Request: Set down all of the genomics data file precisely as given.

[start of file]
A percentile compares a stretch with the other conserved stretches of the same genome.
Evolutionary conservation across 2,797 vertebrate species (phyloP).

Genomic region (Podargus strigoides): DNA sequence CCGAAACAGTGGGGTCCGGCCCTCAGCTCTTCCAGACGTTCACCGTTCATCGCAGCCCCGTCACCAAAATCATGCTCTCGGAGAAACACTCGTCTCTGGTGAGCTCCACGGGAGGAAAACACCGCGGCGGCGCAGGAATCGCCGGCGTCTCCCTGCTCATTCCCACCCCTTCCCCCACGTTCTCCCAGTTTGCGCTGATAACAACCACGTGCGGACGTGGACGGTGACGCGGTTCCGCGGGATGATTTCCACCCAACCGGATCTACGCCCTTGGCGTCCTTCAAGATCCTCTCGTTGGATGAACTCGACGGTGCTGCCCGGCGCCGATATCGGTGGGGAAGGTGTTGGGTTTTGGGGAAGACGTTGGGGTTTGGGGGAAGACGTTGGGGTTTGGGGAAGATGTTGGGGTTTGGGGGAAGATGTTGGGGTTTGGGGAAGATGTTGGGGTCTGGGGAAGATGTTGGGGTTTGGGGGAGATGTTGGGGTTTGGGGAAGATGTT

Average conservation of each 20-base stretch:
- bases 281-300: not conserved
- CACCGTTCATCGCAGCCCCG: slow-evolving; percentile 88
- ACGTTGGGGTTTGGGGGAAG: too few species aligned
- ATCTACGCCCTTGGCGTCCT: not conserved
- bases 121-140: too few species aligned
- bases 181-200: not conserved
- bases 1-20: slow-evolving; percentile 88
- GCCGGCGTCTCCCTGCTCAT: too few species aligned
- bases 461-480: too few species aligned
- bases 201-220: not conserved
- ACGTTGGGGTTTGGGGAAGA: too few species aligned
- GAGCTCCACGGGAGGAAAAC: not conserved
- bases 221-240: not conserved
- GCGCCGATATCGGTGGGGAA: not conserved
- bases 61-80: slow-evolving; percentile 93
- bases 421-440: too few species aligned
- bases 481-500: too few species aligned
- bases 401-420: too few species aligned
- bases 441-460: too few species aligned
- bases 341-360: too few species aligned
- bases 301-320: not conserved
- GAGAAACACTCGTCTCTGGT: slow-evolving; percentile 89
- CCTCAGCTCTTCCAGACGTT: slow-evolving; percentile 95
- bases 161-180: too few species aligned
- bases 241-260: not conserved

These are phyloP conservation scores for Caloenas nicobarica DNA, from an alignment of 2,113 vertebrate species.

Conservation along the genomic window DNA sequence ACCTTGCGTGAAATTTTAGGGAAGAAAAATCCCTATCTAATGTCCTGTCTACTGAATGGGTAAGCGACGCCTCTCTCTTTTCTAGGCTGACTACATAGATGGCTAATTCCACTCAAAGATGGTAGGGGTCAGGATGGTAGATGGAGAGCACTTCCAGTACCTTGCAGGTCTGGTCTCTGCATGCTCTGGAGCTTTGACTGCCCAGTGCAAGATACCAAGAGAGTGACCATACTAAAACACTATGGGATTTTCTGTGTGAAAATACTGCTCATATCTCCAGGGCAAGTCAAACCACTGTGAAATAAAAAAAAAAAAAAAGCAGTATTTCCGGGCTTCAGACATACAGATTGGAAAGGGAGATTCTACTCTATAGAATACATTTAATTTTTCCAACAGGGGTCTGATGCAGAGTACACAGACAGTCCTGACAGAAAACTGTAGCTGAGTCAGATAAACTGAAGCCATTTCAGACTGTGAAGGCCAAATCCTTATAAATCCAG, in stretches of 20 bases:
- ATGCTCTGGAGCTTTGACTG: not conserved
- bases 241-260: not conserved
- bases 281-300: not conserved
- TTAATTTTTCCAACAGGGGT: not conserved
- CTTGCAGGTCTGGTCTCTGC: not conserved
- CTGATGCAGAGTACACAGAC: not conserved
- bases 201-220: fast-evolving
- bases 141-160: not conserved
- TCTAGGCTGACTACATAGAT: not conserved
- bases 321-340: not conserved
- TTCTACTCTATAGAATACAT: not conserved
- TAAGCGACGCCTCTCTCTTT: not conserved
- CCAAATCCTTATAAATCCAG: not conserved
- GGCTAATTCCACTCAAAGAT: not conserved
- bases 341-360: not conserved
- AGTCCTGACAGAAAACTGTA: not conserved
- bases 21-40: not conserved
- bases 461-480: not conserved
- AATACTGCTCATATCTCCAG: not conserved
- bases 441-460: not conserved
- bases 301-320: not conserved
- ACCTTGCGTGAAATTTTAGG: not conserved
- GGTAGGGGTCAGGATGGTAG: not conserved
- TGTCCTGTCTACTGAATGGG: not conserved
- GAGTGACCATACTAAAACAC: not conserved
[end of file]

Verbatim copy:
A percentile compares a stretch with the other conserved stretches of the same genome.
Evolutionary conservation across 2,797 vertebrate species (phyloP).

Genomic region (Podargus strigoides): DNA sequence CCGAAACAGTGGGGTCCGGCCCTCAGCTCTTCCAGACGTTCACCGTTCATCGCAGCCCCGTCACCAAAATCATGCTCTCGGAGAAACACTCGTCTCTGGTGAGCTCCACGGGAGGAAAACACCGCGGCGGCGCAGGAATCGCCGGCGTCTCCCTGCTCATTCCCACCCCTTCCCCCACGTTCTCCCAGTTTGCGCTGATAACAACCACGTGCGGACGTGGACGGTGACGCGGTTCCGCGGGATGATTTCCACCCAACCGGATCTACGCCCTTGGCGTCCTTCAAGATCCTCTCGTTGGATGAACTCGACGGTGCTGCCCGGCGCCGATATCGGTGGGGAAGGTGTTGGGTTTTGGGGAAGACGTTGGGGTTTGGGGGAAGACGTTGGGGTTTGGGGAAGATGTTGGGGTTTGGGGGAAGATGTTGGGGTTTGGGGAAGATGTTGGGGTCTGGGGAAGATGTTGGGGTTTGGGGGAGATGTTGGGGTTTGGGGAAGATGTT

Average conservation of each 20-base stretch:
- bases 281-300: not conserved
- CACCGTTCATCGCAGCCCCG: slow-evolving; percentile 88
- ACGTTGGGGTTTGGGGGAAG: too few species aligned
- ATCTACGCCCTTGGCGTCCT: not conserved
- bases 121-140: too few species aligned
- bases 181-200: not conserved
- bases 1-20: slow-evolving; percentile 88
- GCCGGCGTCTCCCTGCTCAT: too few species aligned
- bases 461-480: too few species aligned
- bases 201-220: not conserved
- ACGTTGGGGTTTGGGGAAGA: too few species aligned
- GAGCTCCACGGGAGGAAAAC: not conserved
- bases 221-240: not conserved
- GCGCCGATATCGGTGGGGAA: not conserved
- bases 61-80: slow-evolving; percentile 93
- bases 421-440: too few species aligned
- bases 481-500: too few species aligned
- bases 401-420: too few species aligned
- bases 441-460: too few species aligned
- bases 341-360: too few species aligned
- bases 301-320: not conserved
- GAGAAACACTCGTCTCTGGT: slow-evolving; percentile 89
- CCTCAGCTCTTCCAGACGTT: slow-evolving; percentile 95
- bases 161-180: too few species aligned
- bases 241-260: not conserved

These are phyloP conservation scores for Caloenas nicobarica DNA, from an alignment of 2,113 vertebrate species.

Conservation along the genomic window DNA sequence ACCTTGCGTGAAATTTTAGGGAAGAAAAATCCCTATCTAATGTCCTGTCTACTGAATGGGTAAGCGACGCCTCTCTCTTTTCTAGGCTGACTACATAGATGGCTAATTCCACTCAAAGATGGTAGGGGTCAGGATGGTAGATGGAGAGCACTTCCAGTACCTTGCAGGTCTGGTCTCTGCATGCTCTGGAGCTTTGACTGCCCAGTGCAAGATACCAAGAGAGTGACCATACTAAAACACTATGGGATTTTCTGTGTGAAAATACTGCTCATATCTCCAGGGCAAGTCAAACCACTGTGAAATAAAAAAAAAAAAAAAGCAGTATTTCCGGGCTTCAGACATACAGATTGGAAAGGGAGATTCTACTCTATAGAATACATTTAATTTTTCCAACAGGGGTCTGATGCAGAGTACACAGACAGTCCTGACAGAAAACTGTAGCTGAGTCAGATAAACTGAAGCCATTTCAGACTGTGAAGGCCAAATCCTTATAAATCCAG, in stretches of 20 bases:
- ATGCTCTGGAGCTTTGACTG: not conserved
- bases 241-260: not conserved
- bases 281-300: not conserved
- TTAATTTTTCCAACAGGGGT: not conserved
- CTTGCAGGTCTGGTCTCTGC: not conserved
- CTGATGCAGAGTACACAGAC: not conserved
- bases 201-220: fast-evolving
- bases 141-160: not conserved
- TCTAGGCTGACTACATAGAT: not conserved
- bases 321-340: not conserved
- TTCTACTCTATAGAATACAT: not conserved
- TAAGCGACGCCTCTCTCTTT: not conserved
- CCAAATCCTTATAAATCCAG: not conserved
- GGCTAATTCCACTCAAAGAT: not conserved
- bases 341-360: not conserved
- AGTCCTGACAGAAAACTGTA: not conserved
- bases 21-40: not conserved
- bases 461-480: not conserved
- AATACTGCTCATATCTCCAG: not conserved
- bases 441-460: not conserved
- bases 301-320: not conserved
- ACCTTGCGTGAAATTTTAGG: not conserved
- GGTAGGGGTCAGGATGGTAG: not conserved
- TGTCCTGTCTACTGAATGGG: not conserved
- GAGTGACCATACTAAAACAC: not conserved